A single monoclonal antibody isolated from a human survivor of Ebola virus disease (EVD) completely protected monkeys from lethal infection with the virus, according to research published this week in Science.
Importantly, the antibody, known as mAb114, was effective even when given five days after exposure to Ebola virus, suggesting that it could hold promise as a potential treatment for human cases of EVD.
In the study, investigators from the U.S. Army Medical Research Institute of Infectious Diseases (USAMRIID) administered a lethal dose of Zaire ebolavirus to rhesus macaques. After five days, the team treated three of the animals with daily intravenous injections of mAb114 for three consecutive days.
All the treated animals survived and were free of EVD symptoms, while the untreated animal developed clinical signs of the disease.
The antibody was developed by scientists at the National Institute of Allergy and Infectious Diseases (NIAID), who discovered Ebola virus antibodies in blood samples from a survivor of the 1995 Ebola virus outbreak in Kikwit, Democratic Republic of the Congo. Investigators from the Institute for Research in Biomedicine in Switzerland isolated the specific antibodies to test for potential efficacy in treating Ebola virus infection.
NIAID and Dartmouth College researchers then studied how mAb114 neutralizes the Ebola virus and determined that it binds to the core of the Ebola glycoprotein, blocking its interaction with a receptor on human cells. This area of the Ebola glycoprotein, called the receptor binding domain, was previously thought to be unreachable by antibodies because it is well-hidden by other parts of the virus, and only becomes exposed after the virus enters the inside of cells.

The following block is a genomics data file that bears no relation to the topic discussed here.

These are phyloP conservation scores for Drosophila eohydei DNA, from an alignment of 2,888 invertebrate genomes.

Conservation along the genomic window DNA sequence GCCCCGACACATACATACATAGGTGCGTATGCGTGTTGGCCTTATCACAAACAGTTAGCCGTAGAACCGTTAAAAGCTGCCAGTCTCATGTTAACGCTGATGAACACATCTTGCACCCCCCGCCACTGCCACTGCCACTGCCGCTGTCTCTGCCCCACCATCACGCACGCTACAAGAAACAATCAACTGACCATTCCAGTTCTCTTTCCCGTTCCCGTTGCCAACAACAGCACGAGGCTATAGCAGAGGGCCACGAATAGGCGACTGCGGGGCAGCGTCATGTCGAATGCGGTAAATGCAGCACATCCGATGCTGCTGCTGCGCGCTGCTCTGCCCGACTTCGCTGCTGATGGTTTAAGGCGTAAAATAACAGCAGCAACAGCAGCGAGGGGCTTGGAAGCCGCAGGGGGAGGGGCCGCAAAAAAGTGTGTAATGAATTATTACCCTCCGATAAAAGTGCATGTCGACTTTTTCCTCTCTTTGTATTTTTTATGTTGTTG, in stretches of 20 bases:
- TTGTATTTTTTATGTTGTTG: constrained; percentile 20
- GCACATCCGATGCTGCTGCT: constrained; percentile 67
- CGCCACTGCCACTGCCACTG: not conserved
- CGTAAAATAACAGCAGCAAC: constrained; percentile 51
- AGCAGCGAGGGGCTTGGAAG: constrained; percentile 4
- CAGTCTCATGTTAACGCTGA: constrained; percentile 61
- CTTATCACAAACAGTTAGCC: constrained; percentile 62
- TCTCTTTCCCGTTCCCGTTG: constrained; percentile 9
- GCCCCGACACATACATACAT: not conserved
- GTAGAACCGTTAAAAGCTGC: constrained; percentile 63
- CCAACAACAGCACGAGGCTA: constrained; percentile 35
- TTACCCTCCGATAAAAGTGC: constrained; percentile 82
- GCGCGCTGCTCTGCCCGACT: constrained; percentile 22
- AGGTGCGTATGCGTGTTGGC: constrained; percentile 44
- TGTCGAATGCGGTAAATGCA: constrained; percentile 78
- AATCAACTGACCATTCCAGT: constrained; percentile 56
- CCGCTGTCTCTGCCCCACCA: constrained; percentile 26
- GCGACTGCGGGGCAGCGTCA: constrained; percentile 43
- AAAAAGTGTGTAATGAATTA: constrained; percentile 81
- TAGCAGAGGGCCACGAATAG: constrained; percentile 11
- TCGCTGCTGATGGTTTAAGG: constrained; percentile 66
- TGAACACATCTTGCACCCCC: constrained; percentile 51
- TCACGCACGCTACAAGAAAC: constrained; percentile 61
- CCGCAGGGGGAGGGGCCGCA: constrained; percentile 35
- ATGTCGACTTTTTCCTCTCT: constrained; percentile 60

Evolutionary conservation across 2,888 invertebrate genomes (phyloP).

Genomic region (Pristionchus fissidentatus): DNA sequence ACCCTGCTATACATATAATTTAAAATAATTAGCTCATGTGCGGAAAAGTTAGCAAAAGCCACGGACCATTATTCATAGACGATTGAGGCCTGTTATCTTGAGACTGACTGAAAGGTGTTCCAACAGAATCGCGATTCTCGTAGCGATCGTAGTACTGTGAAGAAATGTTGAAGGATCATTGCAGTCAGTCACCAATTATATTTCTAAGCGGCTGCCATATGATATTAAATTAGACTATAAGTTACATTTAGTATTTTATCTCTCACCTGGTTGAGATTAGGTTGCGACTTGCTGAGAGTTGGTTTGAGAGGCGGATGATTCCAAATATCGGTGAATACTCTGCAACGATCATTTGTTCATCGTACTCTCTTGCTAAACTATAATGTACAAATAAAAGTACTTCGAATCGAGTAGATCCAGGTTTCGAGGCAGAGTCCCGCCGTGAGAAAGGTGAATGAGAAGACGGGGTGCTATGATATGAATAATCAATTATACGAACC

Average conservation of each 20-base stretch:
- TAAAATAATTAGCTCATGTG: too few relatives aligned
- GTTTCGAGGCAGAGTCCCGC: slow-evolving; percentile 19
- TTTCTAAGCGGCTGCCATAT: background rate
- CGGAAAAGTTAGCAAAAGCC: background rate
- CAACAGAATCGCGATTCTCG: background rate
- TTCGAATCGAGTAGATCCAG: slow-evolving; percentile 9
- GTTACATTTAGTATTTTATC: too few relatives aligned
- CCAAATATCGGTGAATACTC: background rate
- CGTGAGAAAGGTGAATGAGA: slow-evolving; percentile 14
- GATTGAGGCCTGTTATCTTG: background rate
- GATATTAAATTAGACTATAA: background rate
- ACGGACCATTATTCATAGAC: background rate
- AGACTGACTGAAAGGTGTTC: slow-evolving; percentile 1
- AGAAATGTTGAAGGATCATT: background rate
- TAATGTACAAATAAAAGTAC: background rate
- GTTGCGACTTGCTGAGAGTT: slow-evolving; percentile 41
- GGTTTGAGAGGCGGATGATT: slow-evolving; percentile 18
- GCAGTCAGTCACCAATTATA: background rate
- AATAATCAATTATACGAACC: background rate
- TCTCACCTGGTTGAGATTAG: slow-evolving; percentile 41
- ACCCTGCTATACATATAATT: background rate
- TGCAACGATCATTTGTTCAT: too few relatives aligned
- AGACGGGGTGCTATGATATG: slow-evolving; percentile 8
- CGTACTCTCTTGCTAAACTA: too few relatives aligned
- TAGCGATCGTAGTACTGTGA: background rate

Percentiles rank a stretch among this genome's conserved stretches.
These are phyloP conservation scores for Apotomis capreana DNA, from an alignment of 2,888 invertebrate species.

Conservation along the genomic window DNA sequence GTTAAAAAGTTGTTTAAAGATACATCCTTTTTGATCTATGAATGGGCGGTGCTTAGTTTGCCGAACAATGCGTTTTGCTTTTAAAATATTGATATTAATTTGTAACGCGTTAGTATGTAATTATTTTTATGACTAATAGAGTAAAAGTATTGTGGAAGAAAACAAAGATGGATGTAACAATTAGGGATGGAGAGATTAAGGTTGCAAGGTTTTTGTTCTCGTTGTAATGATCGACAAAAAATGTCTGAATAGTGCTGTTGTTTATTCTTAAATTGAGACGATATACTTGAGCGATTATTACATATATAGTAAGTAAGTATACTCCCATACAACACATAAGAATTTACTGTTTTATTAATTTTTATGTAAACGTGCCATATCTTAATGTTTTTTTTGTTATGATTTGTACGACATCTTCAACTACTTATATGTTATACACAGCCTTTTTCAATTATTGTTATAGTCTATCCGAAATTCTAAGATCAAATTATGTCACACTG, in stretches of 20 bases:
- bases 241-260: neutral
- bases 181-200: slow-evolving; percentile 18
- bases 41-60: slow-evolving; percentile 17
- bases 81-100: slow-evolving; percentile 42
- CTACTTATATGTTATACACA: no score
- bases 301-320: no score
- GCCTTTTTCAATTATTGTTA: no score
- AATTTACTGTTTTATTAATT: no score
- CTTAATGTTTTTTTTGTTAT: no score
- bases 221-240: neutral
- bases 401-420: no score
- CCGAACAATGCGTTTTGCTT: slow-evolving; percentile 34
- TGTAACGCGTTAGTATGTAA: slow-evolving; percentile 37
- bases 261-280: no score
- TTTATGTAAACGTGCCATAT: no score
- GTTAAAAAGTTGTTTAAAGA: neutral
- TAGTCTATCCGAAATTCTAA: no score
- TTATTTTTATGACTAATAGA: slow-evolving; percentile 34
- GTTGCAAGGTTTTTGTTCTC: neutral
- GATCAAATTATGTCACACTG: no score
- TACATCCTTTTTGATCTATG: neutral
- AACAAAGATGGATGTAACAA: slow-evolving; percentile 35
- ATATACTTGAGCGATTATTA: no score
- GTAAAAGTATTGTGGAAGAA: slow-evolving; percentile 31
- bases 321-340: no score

According to John C. Trefry, Ph.D., of USAMRIID, a principal investigator and one of the paper’s senior authors, the study is the first to successfully evaluate a single antibody for efficacy against Ebola virus.
“While several antibody ‘cocktails’ have been tested, this is the first time we’ve evaluated a single antibody and demonstrated protection in nonhuman primates,” Trefry said, adding that having a single antibody could greatly simplify the development and regulatory approval process.
“This work highlights the importance of interagency collaboration,” commented Sina Bavari, Ph.D., USAMRIID’s science director. “The scientific community has learned a great deal from the largest Ebola outbreak in history. Combining our efforts is the best way to develop new medical countermeasures for prevention and treatment.”
Research on Ebola virus is conducted under Biosafety Level 4, or maximum containment conditions, where investigators wear positive-pressure “space suits” and breathe filtered air as they work. USAMRIID is the only laboratory in the Department of Defense with Biosafety Level 4 capability, and its research benefits both military personnel and civilians.